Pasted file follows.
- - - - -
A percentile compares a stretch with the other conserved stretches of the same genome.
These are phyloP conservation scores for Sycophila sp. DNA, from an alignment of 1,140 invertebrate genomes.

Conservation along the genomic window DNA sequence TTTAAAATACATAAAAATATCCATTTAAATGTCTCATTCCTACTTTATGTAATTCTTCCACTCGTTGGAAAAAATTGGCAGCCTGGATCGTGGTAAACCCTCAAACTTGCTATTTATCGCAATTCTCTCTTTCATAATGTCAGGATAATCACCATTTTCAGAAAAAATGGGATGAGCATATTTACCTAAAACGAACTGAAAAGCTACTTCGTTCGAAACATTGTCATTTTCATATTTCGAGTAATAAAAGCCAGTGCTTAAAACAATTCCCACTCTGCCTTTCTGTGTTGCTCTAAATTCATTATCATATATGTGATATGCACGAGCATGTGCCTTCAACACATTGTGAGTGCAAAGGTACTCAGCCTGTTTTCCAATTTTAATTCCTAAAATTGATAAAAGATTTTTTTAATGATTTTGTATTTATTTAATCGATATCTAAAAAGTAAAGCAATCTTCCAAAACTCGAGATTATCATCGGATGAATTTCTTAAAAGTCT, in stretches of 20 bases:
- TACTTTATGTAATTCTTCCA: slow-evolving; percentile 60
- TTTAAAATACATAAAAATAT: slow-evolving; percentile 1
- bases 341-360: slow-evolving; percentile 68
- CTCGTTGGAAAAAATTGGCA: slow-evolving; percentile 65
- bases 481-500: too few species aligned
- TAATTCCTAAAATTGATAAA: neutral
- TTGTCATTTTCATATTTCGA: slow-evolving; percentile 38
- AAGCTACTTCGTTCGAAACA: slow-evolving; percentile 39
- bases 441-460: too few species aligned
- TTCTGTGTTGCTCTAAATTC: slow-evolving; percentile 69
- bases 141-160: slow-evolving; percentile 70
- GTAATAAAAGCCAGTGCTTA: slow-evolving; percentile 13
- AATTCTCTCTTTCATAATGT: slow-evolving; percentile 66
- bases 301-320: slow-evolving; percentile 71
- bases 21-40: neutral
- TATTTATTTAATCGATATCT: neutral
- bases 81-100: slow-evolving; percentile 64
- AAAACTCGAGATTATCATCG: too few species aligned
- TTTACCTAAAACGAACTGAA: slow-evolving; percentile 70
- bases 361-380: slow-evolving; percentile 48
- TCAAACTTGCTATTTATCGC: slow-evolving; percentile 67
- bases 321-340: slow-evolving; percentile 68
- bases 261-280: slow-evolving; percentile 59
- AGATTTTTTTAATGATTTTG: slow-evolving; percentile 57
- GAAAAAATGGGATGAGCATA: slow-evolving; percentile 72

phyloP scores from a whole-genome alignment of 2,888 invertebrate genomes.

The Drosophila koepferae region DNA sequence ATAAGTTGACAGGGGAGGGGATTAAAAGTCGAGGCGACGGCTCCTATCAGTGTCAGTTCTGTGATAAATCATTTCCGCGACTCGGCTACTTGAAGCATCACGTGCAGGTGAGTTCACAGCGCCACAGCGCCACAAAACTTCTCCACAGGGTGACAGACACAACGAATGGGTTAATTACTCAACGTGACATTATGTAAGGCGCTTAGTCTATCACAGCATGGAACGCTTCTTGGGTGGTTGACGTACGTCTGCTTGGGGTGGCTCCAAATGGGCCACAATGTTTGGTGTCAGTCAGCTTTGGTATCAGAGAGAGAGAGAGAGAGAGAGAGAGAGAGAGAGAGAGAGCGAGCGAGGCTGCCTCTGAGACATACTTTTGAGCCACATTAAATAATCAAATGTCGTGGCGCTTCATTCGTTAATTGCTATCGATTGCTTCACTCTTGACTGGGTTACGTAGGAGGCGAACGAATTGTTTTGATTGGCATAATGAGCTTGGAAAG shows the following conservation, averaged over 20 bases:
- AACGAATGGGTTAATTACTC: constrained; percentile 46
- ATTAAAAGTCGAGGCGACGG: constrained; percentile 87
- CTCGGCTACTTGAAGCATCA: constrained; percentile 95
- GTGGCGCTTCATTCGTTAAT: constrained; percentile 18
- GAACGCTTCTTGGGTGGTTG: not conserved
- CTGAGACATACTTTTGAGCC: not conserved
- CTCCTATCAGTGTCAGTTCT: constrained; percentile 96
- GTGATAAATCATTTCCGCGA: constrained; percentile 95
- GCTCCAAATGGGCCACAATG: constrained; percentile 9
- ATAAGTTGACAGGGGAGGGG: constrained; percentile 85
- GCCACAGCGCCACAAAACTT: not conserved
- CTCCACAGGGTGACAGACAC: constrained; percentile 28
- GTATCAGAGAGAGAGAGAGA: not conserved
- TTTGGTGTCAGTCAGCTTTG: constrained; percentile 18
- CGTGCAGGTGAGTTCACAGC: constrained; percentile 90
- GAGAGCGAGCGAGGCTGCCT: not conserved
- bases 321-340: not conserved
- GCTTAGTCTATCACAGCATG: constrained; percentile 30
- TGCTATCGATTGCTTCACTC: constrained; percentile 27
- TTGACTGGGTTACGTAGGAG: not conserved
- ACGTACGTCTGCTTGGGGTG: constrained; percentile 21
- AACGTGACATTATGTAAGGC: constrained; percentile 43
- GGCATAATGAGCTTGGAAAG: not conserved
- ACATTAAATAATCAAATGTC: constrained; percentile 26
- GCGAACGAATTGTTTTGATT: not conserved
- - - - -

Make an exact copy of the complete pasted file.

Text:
A percentile compares a stretch with the other conserved stretches of the same genome.
These are phyloP conservation scores for Sycophila sp. DNA, from an alignment of 1,140 invertebrate genomes.

Conservation along the genomic window DNA sequence TTTAAAATACATAAAAATATCCATTTAAATGTCTCATTCCTACTTTATGTAATTCTTCCACTCGTTGGAAAAAATTGGCAGCCTGGATCGTGGTAAACCCTCAAACTTGCTATTTATCGCAATTCTCTCTTTCATAATGTCAGGATAATCACCATTTTCAGAAAAAATGGGATGAGCATATTTACCTAAAACGAACTGAAAAGCTACTTCGTTCGAAACATTGTCATTTTCATATTTCGAGTAATAAAAGCCAGTGCTTAAAACAATTCCCACTCTGCCTTTCTGTGTTGCTCTAAATTCATTATCATATATGTGATATGCACGAGCATGTGCCTTCAACACATTGTGAGTGCAAAGGTACTCAGCCTGTTTTCCAATTTTAATTCCTAAAATTGATAAAAGATTTTTTTAATGATTTTGTATTTATTTAATCGATATCTAAAAAGTAAAGCAATCTTCCAAAACTCGAGATTATCATCGGATGAATTTCTTAAAAGTCT, in stretches of 20 bases:
- TACTTTATGTAATTCTTCCA: slow-evolving; percentile 60
- TTTAAAATACATAAAAATAT: slow-evolving; percentile 1
- bases 341-360: slow-evolving; percentile 68
- CTCGTTGGAAAAAATTGGCA: slow-evolving; percentile 65
- bases 481-500: too few species aligned
- TAATTCCTAAAATTGATAAA: neutral
- TTGTCATTTTCATATTTCGA: slow-evolving; percentile 38
- AAGCTACTTCGTTCGAAACA: slow-evolving; percentile 39
- bases 441-460: too few species aligned
- TTCTGTGTTGCTCTAAATTC: slow-evolving; percentile 69
- bases 141-160: slow-evolving; percentile 70
- GTAATAAAAGCCAGTGCTTA: slow-evolving; percentile 13
- AATTCTCTCTTTCATAATGT: slow-evolving; percentile 66
- bases 301-320: slow-evolving; percentile 71
- bases 21-40: neutral
- TATTTATTTAATCGATATCT: neutral
- bases 81-100: slow-evolving; percentile 64
- AAAACTCGAGATTATCATCG: too few species aligned
- TTTACCTAAAACGAACTGAA: slow-evolving; percentile 70
- bases 361-380: slow-evolving; percentile 48
- TCAAACTTGCTATTTATCGC: slow-evolving; percentile 67
- bases 321-340: slow-evolving; percentile 68
- bases 261-280: slow-evolving; percentile 59
- AGATTTTTTTAATGATTTTG: slow-evolving; percentile 57
- GAAAAAATGGGATGAGCATA: slow-evolving; percentile 72

phyloP scores from a whole-genome alignment of 2,888 invertebrate genomes.

The Drosophila koepferae region DNA sequence ATAAGTTGACAGGGGAGGGGATTAAAAGTCGAGGCGACGGCTCCTATCAGTGTCAGTTCTGTGATAAATCATTTCCGCGACTCGGCTACTTGAAGCATCACGTGCAGGTGAGTTCACAGCGCCACAGCGCCACAAAACTTCTCCACAGGGTGACAGACACAACGAATGGGTTAATTACTCAACGTGACATTATGTAAGGCGCTTAGTCTATCACAGCATGGAACGCTTCTTGGGTGGTTGACGTACGTCTGCTTGGGGTGGCTCCAAATGGGCCACAATGTTTGGTGTCAGTCAGCTTTGGTATCAGAGAGAGAGAGAGAGAGAGAGAGAGAGAGAGAGAGAGAGCGAGCGAGGCTGCCTCTGAGACATACTTTTGAGCCACATTAAATAATCAAATGTCGTGGCGCTTCATTCGTTAATTGCTATCGATTGCTTCACTCTTGACTGGGTTACGTAGGAGGCGAACGAATTGTTTTGATTGGCATAATGAGCTTGGAAAG shows the following conservation, averaged over 20 bases:
- AACGAATGGGTTAATTACTC: constrained; percentile 46
- ATTAAAAGTCGAGGCGACGG: constrained; percentile 87
- CTCGGCTACTTGAAGCATCA: constrained; percentile 95
- GTGGCGCTTCATTCGTTAAT: constrained; percentile 18
- GAACGCTTCTTGGGTGGTTG: not conserved
- CTGAGACATACTTTTGAGCC: not conserved
- CTCCTATCAGTGTCAGTTCT: constrained; percentile 96
- GTGATAAATCATTTCCGCGA: constrained; percentile 95
- GCTCCAAATGGGCCACAATG: constrained; percentile 9
- ATAAGTTGACAGGGGAGGGG: constrained; percentile 85
- GCCACAGCGCCACAAAACTT: not conserved
- CTCCACAGGGTGACAGACAC: constrained; percentile 28
- GTATCAGAGAGAGAGAGAGA: not conserved
- TTTGGTGTCAGTCAGCTTTG: constrained; percentile 18
- CGTGCAGGTGAGTTCACAGC: constrained; percentile 90
- GAGAGCGAGCGAGGCTGCCT: not conserved
- bases 321-340: not conserved
- GCTTAGTCTATCACAGCATG: constrained; percentile 30
- TGCTATCGATTGCTTCACTC: constrained; percentile 27
- TTGACTGGGTTACGTAGGAG: not conserved
- ACGTACGTCTGCTTGGGGTG: constrained; percentile 21
- AACGTGACATTATGTAAGGC: constrained; percentile 43
- GGCATAATGAGCTTGGAAAG: not conserved
- ACATTAAATAATCAAATGTC: constrained; percentile 26
- GCGAACGAATTGTTTTGATT: not conserved